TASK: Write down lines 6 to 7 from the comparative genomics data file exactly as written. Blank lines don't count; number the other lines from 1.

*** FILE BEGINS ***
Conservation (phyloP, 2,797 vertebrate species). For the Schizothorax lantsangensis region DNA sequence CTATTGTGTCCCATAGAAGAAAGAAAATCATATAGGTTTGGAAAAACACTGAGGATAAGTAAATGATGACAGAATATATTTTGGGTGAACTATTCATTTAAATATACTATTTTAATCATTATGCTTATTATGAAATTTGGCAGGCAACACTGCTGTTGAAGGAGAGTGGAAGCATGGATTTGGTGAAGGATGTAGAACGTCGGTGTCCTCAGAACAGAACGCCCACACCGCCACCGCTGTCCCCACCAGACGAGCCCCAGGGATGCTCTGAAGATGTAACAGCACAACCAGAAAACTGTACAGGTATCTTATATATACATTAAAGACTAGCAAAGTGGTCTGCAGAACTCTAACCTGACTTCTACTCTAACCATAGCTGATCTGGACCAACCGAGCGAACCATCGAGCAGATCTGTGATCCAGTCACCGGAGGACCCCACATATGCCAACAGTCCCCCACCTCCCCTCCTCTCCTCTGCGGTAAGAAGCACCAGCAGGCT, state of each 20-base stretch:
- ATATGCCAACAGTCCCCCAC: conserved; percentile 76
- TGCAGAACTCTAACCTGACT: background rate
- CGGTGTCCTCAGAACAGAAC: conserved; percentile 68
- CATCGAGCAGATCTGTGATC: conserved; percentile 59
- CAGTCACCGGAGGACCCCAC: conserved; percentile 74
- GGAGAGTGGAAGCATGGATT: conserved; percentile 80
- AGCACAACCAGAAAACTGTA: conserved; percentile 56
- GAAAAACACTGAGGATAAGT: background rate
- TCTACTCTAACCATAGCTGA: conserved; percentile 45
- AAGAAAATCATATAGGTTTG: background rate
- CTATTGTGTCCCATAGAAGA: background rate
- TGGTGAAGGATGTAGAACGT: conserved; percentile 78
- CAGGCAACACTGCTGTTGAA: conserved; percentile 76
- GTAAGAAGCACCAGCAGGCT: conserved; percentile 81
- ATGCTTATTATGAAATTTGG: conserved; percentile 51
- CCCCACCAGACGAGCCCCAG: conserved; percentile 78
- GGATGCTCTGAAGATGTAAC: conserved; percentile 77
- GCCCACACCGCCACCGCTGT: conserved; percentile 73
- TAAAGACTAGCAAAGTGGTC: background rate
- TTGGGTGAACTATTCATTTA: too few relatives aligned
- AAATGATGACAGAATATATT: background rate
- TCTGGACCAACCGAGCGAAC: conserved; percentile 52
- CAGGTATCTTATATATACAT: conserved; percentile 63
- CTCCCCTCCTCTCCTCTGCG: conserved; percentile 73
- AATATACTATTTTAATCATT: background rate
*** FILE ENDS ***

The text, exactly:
- CAGTCACCGGAGGACCCCAC: conserved; percentile 74
- GGAGAGTGGAAGCATGGATT: conserved; percentile 80